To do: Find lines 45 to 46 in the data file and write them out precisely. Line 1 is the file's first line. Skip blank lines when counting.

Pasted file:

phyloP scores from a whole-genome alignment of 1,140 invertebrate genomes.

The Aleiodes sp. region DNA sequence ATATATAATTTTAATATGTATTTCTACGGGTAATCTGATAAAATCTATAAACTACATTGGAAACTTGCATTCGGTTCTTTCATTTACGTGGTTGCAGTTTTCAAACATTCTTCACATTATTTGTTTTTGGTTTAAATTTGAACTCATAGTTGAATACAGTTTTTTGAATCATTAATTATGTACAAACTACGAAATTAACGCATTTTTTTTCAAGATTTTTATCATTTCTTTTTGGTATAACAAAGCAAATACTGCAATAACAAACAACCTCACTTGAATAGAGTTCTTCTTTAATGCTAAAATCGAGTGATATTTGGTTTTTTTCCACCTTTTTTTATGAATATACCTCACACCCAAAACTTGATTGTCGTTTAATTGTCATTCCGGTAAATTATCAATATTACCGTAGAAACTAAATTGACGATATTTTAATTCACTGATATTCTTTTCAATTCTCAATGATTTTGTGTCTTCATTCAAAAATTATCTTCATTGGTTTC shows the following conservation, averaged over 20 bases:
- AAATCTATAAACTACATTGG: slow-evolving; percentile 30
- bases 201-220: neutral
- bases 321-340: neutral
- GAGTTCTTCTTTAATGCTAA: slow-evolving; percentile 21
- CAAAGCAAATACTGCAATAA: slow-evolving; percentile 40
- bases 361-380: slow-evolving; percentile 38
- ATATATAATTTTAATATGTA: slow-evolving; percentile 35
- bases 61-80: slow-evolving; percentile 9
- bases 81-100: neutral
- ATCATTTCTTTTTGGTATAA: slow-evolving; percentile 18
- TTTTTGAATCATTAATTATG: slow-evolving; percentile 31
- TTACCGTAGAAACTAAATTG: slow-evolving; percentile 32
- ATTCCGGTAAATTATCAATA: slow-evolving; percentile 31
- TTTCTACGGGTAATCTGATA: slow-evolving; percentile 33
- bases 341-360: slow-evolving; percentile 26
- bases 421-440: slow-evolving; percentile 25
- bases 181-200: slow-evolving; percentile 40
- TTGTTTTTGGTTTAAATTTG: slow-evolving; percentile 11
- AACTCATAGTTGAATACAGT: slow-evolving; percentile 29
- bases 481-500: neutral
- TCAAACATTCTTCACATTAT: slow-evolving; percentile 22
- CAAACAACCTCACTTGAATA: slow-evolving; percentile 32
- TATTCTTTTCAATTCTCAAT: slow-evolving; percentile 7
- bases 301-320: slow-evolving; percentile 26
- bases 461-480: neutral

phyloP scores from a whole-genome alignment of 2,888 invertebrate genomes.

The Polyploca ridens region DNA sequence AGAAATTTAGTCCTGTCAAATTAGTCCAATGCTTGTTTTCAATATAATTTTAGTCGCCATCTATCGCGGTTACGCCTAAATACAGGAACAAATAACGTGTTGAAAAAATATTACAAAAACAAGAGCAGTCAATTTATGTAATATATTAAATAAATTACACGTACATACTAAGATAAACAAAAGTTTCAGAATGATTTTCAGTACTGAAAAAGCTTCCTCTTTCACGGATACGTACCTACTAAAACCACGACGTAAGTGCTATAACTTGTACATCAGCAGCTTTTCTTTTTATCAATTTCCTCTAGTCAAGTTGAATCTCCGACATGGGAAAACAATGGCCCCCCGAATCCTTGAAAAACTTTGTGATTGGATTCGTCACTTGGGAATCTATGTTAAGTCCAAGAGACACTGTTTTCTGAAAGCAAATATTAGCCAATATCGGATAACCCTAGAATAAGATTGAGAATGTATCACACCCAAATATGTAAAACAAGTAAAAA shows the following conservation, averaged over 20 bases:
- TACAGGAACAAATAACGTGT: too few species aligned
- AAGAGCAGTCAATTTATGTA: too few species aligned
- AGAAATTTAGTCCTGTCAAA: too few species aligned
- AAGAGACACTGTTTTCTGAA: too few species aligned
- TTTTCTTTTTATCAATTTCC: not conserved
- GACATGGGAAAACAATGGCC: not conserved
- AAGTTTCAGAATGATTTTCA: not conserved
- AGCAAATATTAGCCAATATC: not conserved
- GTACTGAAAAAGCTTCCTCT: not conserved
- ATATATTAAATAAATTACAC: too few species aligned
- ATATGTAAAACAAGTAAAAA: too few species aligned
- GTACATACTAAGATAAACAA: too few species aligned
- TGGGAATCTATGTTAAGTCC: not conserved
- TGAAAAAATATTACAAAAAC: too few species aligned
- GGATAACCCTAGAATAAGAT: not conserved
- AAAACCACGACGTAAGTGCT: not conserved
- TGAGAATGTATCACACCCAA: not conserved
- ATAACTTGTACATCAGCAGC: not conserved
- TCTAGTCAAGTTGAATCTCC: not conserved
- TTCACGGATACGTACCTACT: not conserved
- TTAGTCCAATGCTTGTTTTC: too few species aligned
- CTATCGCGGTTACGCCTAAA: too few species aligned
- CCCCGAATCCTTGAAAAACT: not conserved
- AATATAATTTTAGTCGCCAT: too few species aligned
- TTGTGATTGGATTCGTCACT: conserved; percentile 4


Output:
- AAAACCACGACGTAAGTGCT: not conserved
- TGAGAATGTATCACACCCAA: not conserved